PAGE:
Like many Americans, I watched the election results in stunned disbelief and quickly sank into sadness and despair, both about the implications for my family personally, concern for those I love and fear for many others I will never know, but who will certainly be impacted by this dramatic turn in the American political landscape. At this point, it’s hard not to feel that this is a nightmare result for those of us concerned about worker’s rights, environmental and labor law, action on climate change and any other number of issues. It took some time to catch my breath, sort through thoughts and feelings trying to make meaning of it all, and figure out how to even begin expressing a vision for moving forward.

I am grateful that Cecelia Gilligan Leto (recipient of the 2016 National COSH Educator Award!) recently shared this video about Tony Mazzocchi.

As Tony prophetically said in the video, “I think we know what the solution is, it’s power.

The Man Who Hated Work, And Loved Labor: The Life and Times of Tony Mazzocchi,” by Les Leopold was the first book I read after being offered the director role here with WEC, and I found great inspiration in Les’ summary of Tony’s life. For those not familiar, The Tony Mazzocchi Center had this great bio:

Mazzocchi was appointed OCAW Citizenship-Legislative Director in 1965 and moved to Washington, D. C.  In this capacity, he discovered that workers across the country were facing clouds of toxic substances on the shop floor.  He developed a national mobilization and educational campaign that led to the passage of the Occupational Safety and Health Act of 1970.  He also was the first union activist to unite with environmentalists who helped to pass the Clean Air Act and other environmental bills.  In addition to these legislative successes, Mazzocchi invented the concepts of “Right to Know” and “Right to Act” for the toxic substances we face at work and was the first unionist to conduct education on global warming.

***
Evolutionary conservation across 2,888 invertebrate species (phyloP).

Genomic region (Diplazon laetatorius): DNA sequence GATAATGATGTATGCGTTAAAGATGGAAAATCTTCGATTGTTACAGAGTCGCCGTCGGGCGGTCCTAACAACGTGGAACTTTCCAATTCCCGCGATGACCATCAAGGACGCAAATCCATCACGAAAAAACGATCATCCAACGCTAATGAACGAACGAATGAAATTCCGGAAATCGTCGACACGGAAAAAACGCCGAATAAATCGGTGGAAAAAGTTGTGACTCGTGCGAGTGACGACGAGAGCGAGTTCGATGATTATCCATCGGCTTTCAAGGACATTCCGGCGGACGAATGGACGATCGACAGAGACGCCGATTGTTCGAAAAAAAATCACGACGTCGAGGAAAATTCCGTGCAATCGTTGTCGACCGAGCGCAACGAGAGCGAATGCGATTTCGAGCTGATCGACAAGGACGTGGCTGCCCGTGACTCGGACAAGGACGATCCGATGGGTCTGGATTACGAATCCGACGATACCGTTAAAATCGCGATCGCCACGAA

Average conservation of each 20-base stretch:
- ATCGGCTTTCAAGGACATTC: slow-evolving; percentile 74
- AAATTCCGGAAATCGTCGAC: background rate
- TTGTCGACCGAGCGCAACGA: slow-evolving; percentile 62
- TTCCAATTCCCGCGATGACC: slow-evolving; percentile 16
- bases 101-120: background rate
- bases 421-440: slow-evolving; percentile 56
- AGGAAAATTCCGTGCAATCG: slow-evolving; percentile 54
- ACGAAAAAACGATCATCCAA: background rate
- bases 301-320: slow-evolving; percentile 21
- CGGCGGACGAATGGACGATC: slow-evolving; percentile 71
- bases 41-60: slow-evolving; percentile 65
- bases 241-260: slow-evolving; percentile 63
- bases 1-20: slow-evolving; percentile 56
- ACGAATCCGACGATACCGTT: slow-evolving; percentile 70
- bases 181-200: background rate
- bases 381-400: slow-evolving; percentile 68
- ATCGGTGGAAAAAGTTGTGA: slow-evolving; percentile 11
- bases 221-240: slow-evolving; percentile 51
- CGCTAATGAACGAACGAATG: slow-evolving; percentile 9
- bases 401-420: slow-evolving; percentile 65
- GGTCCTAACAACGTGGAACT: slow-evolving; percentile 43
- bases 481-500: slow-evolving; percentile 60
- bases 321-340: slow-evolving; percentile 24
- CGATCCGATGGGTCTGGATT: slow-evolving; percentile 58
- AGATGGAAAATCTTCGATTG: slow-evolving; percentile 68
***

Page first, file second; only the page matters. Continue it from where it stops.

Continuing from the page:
Especially this year, as WEC celebrates 30 years since our founding (and guards against the dismantling of that progress) it’s instructive to look back to leaders like Tony.

“For our movement, that timepiece of destiny is ticking; and we are past the midnight of despair.
And for our movement, I see a thunderous dawn approaching,
and it’s exclaiming, this is the moment, this is the moment, this is our moment.”

Tony Mazzocchi

In this moment, with a renewed sense of urgency, WEC is committed to standing with our allies. Let us know how we can support your work and we’ll do our best to show up in solidarity.

In this moment, we’re also moving forward with our newest campaign, Public Need Over Corporate Greed, focused on educating allies about the effects of Wall Street’s financial strip mining on our economy, and empowering action on a state-based policy agenda. We have already lined up some key partners, but we would like to work in partnership with many more organizations. Please get in touch if you’re interested, or apply today to participate in our free Trainer Apprenticeship program.

In our moment, we’ll need a broad-based movement to truly build collective power, protect against the potential onslaught at the federal level, and attempt to address our challenges directly through state-based action. If you want to get involved, please reach out.